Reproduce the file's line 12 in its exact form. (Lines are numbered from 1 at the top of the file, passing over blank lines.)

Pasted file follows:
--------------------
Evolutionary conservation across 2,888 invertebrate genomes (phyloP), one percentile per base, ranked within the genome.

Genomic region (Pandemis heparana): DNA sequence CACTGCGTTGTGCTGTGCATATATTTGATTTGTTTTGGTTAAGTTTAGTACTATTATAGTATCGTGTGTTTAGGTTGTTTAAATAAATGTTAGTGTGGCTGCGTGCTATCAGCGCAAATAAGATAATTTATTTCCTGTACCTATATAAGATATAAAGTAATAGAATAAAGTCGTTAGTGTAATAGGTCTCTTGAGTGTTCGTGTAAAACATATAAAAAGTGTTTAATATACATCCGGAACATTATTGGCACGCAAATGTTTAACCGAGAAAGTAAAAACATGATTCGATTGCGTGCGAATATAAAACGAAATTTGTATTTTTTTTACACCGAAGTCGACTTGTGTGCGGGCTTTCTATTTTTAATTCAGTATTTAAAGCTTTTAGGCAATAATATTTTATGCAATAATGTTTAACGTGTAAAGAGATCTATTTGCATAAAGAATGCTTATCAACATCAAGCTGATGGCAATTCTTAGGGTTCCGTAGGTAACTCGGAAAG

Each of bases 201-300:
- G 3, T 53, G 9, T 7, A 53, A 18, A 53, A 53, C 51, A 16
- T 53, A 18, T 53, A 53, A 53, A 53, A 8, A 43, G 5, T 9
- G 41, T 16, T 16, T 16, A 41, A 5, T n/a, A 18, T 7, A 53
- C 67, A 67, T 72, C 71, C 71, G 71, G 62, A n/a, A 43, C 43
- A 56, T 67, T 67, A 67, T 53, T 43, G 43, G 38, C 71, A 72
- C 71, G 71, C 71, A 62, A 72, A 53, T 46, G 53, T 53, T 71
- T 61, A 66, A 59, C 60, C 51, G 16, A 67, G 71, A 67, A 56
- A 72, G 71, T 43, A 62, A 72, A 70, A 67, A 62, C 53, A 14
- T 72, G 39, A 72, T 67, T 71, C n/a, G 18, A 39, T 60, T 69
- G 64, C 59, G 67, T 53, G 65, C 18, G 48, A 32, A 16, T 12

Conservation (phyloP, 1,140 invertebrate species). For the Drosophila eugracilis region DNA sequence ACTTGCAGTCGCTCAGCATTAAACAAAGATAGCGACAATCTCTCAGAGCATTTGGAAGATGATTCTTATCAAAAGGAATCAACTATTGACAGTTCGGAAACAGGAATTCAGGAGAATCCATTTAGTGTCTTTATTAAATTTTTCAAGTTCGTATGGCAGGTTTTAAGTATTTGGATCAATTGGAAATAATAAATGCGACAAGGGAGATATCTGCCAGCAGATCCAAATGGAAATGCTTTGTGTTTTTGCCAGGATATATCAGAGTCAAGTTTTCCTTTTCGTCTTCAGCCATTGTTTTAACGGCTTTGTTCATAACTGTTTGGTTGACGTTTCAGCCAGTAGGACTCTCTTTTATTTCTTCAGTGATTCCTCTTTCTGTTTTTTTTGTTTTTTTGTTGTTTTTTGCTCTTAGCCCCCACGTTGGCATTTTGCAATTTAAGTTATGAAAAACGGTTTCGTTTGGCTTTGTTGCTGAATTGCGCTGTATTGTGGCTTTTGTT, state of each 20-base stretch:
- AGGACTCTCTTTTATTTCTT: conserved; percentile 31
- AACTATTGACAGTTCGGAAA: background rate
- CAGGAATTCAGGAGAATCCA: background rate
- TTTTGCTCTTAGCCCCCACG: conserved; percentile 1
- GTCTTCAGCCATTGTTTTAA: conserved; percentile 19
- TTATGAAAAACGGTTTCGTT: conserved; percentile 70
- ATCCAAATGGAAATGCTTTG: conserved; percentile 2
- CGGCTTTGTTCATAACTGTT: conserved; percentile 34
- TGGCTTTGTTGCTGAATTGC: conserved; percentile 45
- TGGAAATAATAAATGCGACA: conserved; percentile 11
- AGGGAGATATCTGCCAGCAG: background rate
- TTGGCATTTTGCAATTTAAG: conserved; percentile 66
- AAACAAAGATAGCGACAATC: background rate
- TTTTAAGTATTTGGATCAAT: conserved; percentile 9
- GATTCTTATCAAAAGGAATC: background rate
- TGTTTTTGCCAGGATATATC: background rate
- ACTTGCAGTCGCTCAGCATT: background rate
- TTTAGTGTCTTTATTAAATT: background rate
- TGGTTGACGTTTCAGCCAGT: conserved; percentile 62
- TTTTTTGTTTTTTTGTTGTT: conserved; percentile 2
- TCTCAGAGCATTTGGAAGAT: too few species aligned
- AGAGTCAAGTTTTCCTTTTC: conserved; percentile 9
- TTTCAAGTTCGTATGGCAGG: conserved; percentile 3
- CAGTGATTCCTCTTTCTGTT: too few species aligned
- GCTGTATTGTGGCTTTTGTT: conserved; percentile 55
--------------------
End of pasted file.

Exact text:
- T 72, G 39, A 72, T 67, T 71, C n/a, G 18, A 39, T 60, T 69